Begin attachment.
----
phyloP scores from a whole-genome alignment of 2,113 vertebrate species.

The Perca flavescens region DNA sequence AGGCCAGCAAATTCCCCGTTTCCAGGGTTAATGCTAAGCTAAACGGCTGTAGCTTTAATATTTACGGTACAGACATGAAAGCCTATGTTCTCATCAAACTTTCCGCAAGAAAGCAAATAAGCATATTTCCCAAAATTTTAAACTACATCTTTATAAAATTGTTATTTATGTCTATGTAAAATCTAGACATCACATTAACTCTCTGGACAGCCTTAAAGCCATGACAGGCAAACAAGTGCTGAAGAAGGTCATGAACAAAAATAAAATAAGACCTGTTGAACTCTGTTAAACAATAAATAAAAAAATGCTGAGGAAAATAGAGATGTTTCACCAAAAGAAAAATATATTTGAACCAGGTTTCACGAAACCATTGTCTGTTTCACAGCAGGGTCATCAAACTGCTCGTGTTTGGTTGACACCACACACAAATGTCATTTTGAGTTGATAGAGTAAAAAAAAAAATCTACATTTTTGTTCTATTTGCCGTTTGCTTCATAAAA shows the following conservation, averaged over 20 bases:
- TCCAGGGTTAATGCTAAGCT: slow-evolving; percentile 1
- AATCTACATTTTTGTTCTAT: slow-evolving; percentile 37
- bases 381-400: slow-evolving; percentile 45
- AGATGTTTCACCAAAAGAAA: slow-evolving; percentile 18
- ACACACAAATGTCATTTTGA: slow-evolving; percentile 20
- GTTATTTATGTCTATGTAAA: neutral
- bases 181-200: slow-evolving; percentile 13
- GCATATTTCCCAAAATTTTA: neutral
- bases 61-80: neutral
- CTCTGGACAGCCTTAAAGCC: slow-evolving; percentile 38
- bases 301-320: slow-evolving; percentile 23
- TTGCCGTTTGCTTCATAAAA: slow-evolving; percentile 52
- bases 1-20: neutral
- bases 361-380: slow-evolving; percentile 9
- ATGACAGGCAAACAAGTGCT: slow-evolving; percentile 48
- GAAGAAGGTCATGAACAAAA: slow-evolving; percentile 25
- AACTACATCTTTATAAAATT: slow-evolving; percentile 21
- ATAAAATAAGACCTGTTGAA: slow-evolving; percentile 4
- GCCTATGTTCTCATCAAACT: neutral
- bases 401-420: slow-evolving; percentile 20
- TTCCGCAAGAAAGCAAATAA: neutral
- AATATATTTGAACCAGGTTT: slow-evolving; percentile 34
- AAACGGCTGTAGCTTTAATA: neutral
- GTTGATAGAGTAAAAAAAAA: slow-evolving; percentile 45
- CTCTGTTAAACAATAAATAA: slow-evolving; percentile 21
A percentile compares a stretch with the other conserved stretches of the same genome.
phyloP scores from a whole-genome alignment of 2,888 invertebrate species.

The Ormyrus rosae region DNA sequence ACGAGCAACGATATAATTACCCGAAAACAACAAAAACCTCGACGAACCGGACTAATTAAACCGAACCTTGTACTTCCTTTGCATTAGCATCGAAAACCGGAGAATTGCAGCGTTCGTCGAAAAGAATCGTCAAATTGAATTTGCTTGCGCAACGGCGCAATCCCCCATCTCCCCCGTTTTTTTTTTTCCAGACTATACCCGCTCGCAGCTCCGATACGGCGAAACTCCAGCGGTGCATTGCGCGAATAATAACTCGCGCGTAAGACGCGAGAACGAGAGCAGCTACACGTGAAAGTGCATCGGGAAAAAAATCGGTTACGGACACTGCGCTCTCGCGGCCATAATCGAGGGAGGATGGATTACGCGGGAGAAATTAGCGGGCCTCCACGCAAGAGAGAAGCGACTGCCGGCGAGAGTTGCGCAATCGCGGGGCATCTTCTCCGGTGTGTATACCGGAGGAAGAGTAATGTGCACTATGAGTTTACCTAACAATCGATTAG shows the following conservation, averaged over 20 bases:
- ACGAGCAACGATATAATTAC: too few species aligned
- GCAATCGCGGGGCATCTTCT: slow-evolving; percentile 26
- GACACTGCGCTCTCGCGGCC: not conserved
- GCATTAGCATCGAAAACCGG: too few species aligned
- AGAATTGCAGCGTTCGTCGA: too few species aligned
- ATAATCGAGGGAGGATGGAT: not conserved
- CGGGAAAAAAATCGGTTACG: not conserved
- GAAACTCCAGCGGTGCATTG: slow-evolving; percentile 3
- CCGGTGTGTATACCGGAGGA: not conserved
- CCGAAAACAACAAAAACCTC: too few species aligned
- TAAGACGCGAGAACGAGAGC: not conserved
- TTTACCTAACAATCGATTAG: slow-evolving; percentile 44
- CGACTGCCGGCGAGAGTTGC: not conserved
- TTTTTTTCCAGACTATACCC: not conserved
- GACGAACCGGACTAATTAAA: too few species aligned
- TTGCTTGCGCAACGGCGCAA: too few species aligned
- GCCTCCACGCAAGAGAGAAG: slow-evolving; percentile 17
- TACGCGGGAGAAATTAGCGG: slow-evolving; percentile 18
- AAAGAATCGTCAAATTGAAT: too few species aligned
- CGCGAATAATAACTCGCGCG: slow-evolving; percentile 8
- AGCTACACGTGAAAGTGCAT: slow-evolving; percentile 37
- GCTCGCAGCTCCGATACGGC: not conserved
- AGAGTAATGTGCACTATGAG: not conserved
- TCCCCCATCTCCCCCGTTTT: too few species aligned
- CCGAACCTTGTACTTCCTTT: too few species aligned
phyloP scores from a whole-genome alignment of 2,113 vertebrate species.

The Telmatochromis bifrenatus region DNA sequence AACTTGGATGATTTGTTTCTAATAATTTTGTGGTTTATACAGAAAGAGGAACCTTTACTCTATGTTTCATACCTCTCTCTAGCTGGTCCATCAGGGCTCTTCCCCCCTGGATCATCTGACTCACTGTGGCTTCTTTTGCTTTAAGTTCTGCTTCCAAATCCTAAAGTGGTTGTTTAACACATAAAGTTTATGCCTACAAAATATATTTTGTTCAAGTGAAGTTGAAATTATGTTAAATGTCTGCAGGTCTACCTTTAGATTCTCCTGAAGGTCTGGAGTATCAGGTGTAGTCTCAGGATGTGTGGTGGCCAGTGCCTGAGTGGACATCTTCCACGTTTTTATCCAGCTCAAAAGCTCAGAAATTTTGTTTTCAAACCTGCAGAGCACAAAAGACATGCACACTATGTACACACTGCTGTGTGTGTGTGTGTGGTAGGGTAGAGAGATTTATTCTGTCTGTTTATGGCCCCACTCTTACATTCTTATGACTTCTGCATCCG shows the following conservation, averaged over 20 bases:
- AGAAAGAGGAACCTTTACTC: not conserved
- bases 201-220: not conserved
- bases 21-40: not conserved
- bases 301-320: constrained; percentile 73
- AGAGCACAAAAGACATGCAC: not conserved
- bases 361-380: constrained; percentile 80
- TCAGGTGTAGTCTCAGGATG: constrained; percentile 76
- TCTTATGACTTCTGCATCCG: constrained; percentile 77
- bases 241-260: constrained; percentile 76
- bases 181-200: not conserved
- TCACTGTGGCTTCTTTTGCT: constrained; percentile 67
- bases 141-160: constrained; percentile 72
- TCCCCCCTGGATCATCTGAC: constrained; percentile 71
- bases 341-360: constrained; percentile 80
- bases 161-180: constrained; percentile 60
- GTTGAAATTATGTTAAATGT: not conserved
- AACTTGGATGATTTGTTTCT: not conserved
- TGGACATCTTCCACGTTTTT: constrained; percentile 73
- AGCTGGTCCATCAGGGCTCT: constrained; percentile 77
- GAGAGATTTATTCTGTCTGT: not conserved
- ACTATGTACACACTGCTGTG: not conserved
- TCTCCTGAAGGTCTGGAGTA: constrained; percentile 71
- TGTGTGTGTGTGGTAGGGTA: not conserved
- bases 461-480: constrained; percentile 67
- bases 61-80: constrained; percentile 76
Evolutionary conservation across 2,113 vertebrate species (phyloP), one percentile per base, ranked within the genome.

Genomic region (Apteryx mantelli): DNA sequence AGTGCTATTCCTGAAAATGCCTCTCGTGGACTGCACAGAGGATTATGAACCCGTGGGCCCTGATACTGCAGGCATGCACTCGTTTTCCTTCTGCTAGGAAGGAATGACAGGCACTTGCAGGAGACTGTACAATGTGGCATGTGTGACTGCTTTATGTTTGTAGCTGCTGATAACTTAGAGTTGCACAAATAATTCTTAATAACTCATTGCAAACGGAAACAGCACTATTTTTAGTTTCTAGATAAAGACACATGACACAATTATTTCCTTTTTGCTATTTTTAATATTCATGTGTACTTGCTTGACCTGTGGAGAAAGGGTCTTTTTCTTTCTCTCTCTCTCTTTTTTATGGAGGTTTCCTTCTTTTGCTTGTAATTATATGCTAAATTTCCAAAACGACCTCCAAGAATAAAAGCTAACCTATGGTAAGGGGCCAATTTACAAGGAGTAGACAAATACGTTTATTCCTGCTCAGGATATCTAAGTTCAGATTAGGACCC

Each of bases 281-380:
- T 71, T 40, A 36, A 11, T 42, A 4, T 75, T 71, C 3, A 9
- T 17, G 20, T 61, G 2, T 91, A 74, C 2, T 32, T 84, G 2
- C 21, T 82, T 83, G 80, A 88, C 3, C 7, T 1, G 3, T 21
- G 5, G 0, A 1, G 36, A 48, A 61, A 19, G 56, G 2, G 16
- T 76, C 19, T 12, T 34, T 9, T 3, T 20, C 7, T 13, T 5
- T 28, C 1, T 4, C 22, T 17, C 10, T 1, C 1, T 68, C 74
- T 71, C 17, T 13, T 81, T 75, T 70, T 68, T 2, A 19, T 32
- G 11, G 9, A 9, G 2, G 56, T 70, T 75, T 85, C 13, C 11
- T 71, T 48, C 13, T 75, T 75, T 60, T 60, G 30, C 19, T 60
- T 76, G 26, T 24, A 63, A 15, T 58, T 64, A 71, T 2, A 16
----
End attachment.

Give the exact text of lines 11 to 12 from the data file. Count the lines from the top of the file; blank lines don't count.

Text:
- bases 61-80: neutral
- CTCTGGACAGCCTTAAAGCC: slow-evolving; percentile 38